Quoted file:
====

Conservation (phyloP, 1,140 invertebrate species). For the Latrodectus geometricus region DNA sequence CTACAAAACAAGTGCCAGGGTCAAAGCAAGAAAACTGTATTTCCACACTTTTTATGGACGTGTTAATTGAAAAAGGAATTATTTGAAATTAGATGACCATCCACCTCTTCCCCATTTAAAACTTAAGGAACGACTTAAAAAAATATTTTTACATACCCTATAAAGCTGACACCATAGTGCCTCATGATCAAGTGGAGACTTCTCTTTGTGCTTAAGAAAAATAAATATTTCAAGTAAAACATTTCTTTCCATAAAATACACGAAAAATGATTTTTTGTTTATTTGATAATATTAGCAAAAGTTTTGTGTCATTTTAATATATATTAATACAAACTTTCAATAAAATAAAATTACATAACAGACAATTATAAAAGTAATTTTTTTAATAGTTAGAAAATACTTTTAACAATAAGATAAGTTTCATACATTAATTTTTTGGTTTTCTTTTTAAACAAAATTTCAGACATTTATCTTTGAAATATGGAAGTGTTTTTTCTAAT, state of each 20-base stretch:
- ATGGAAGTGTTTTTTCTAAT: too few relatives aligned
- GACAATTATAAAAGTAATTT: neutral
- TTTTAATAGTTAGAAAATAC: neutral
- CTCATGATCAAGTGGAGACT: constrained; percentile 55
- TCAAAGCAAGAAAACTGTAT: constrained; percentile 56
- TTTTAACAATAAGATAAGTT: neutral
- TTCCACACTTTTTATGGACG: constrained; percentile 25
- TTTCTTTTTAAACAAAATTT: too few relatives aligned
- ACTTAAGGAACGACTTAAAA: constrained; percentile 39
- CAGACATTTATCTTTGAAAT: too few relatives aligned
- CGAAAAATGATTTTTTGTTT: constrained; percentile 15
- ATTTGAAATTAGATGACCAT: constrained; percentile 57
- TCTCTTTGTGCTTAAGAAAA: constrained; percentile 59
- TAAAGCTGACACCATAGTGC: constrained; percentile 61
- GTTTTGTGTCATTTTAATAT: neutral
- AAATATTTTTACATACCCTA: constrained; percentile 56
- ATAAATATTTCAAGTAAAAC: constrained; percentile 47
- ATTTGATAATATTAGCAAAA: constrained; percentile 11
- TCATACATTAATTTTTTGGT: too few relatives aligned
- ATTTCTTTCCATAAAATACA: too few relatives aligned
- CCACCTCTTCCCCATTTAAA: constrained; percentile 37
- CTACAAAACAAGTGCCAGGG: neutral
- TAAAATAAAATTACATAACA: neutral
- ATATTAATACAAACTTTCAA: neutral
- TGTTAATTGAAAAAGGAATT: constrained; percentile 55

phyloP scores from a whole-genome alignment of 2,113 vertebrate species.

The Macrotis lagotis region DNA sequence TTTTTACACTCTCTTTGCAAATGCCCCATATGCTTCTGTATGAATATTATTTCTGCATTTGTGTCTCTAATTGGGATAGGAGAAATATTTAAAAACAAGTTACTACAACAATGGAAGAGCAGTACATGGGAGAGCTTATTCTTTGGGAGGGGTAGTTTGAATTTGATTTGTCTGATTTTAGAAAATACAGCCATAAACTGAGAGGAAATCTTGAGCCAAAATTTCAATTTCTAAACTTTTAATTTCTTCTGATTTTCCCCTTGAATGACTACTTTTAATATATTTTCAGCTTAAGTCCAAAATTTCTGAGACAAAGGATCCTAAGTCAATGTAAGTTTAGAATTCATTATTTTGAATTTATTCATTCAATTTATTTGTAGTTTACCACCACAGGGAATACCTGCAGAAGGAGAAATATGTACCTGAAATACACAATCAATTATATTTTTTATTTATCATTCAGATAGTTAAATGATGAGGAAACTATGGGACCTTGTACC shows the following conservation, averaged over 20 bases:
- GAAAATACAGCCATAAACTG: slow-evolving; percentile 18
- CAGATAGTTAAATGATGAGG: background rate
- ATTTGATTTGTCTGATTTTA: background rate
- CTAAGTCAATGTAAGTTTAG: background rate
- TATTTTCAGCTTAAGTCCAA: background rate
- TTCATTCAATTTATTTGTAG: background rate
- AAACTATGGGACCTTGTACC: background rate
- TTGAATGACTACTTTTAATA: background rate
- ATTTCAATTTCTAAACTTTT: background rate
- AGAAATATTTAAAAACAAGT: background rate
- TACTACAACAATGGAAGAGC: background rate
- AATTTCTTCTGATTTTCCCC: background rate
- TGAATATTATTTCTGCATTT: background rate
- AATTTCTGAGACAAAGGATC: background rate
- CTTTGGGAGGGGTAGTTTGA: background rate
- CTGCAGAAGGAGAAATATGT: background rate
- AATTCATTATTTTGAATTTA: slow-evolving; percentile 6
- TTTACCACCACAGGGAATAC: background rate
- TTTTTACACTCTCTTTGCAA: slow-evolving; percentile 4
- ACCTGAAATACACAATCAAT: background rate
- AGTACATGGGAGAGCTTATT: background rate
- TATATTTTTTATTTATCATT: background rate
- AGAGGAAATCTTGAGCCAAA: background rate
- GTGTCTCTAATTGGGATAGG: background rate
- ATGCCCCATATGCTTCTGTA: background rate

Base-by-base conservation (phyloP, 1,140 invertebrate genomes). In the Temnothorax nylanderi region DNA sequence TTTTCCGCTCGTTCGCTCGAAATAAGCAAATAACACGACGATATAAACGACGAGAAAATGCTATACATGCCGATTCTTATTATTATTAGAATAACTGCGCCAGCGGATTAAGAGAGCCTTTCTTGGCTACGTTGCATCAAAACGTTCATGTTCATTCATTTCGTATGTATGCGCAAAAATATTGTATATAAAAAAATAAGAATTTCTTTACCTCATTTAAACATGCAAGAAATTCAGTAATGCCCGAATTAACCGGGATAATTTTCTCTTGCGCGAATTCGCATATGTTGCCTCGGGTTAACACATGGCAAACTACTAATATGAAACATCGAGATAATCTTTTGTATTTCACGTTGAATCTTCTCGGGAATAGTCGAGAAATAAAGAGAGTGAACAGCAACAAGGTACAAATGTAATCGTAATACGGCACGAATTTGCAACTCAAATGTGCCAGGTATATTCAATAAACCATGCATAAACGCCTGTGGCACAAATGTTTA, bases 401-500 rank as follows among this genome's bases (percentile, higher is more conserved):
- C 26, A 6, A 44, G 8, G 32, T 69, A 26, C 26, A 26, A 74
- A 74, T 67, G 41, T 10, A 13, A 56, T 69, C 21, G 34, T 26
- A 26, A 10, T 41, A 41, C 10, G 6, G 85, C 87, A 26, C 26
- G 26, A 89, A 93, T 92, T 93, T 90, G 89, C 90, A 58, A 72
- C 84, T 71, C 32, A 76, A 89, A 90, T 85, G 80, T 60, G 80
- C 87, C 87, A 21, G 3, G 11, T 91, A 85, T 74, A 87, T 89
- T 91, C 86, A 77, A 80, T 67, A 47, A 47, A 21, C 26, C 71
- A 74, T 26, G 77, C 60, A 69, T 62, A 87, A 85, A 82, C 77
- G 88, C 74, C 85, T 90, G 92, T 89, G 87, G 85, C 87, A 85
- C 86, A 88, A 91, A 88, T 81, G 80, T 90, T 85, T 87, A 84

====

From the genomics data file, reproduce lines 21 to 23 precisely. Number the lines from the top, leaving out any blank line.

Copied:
- ATTTCTTTCCATAAAATACA: too few relatives aligned
- CCACCTCTTCCCCATTTAAA: constrained; percentile 37
- CTACAAAACAAGTGCCAGGG: neutral